Title page for ETD etd-01112008-180517

Type of Document Dissertation
Author Bisciglia, Michael Gregory
URN etd-01112008-180517
Title Cause of Hispanic Homicides in Major Metropolitan Areas
Degree Doctor of Philosophy (Ph.D.)
Department Sociology
Advisory Committee
Advisor Name Title
Edward Shihadeh Committee Chair
John J. Beggs Committee Member
Matthew Lee Committee Member
William Bankston Committee Member
Miles Richardson Dean's Representative
  • African American
  • Hispanic Homicide
  • Census
  • Urban
  • Latinos
  • Latino
  • Hispanic
  • Homicide
  • Crime
  • Social Disorganization
  • African American Homicide
  • Segregation
  • Hispanics
Date of Defense 2007-12-14
Availability unrestricted
Research investigating the relationship between segregation and crime has been extensively examined in the literature. Although numerous studies have looked at segregationís influence homicides, most have focused on African Americans. This study extends current research by focusing on Hispanic segregation and homicide victimization. Using a 236 city sample, homicides are shown to rise when Hispanics are segregated from Whites. In comparison, a 208 city sample finds that segregation also contributes to a rise in African American homicides. It was also expected that the more homogeneous Hispanic population would reduce homicides, but such an association was not present in the full Hispanic model, only in the individual Mexican analysis.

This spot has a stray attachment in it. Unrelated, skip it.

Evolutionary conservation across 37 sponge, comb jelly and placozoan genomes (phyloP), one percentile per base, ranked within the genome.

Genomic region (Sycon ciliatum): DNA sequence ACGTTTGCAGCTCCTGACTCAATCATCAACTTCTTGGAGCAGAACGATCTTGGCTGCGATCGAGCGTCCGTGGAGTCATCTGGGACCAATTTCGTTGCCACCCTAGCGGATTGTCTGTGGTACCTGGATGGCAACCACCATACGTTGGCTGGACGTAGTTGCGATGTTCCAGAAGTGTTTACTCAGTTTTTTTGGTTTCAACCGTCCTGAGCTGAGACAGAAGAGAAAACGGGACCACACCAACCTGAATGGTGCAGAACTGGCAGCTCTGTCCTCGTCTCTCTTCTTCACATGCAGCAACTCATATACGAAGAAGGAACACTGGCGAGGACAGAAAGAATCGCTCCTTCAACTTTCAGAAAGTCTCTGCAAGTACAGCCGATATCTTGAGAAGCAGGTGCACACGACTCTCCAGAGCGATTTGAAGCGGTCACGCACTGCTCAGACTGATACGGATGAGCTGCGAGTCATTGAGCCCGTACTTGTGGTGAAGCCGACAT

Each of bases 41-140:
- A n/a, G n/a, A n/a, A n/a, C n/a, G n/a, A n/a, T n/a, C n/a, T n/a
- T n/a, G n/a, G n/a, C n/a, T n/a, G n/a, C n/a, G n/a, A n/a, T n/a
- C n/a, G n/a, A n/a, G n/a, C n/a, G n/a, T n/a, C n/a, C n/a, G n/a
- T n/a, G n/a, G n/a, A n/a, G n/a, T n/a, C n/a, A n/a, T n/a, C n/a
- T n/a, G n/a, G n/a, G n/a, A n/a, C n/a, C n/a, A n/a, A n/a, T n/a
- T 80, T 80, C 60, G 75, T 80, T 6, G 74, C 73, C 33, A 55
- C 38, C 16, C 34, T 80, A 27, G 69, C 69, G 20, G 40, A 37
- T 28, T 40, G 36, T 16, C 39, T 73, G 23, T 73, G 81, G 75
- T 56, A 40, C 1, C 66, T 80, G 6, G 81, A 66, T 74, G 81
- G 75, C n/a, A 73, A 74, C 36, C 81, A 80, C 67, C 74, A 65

This study also goes beyond previous research by using ethnic specific measures to examine homicide. By analyzing homicides on the basis of a specific ethnic group, the findings illustrated that segregation measured as dissimilarity consistently effected homicides for all groups, while segregation measured as exposure shows inconsistent results.

This analysis also explores segregation disaggregated by social class. Among Hispanics and African Americans, although segregation increases with social class, its impact on homicide is only significant in the lower class. Changes in segregation from 1980-1990 and 1990-2000 were also expected to have a significant impact on homicides, but contrary to the expectations, only the change in exposure from 1980-1990 is significantly related to homicides for African Americans and Hispanics. Finally this study examines the direct and indirect effect of female-headed households on homicides. For all Hispanics, female-headed households are not associated with homicide, but it is significant for Mexicans specifically. It was also significant for African Americans

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